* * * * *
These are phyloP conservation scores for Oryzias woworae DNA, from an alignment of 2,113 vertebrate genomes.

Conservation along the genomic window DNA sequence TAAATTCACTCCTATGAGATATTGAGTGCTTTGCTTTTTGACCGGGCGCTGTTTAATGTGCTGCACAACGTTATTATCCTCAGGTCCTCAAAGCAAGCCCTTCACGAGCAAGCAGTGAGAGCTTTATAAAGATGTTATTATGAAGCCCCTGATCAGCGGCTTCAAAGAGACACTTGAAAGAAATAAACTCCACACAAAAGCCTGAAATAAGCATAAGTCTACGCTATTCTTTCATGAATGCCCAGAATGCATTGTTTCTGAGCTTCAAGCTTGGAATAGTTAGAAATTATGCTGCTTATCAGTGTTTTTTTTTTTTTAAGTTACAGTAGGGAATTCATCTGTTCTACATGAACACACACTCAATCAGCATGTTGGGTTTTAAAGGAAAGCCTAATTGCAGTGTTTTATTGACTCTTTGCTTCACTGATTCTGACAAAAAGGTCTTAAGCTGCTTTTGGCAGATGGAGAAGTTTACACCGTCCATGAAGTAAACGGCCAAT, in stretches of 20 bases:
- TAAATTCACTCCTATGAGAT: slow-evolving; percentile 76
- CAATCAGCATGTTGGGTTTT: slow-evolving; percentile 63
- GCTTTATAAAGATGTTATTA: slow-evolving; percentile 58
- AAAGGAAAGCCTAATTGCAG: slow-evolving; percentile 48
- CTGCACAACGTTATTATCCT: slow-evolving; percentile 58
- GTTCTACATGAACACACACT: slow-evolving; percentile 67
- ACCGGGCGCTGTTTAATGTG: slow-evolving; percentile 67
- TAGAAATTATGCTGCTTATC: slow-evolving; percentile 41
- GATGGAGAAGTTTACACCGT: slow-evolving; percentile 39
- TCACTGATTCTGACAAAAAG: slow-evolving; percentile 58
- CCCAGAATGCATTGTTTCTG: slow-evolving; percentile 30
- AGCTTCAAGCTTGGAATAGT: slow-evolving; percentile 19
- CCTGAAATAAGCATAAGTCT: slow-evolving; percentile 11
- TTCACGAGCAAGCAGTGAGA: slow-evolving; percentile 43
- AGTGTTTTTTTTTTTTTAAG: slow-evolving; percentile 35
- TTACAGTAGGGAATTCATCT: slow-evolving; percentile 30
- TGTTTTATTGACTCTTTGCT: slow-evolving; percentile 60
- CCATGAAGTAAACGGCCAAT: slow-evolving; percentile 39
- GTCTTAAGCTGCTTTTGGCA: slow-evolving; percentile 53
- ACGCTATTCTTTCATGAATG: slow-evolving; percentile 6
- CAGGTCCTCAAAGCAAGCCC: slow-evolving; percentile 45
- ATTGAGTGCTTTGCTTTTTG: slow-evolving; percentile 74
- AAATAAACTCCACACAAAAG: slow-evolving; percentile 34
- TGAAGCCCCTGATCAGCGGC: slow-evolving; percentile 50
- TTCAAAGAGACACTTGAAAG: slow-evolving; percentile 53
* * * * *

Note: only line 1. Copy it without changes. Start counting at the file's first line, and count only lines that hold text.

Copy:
These are phyloP conservation scores for Oryzias woworae DNA, from an alignment of 2,113 vertebrate genomes.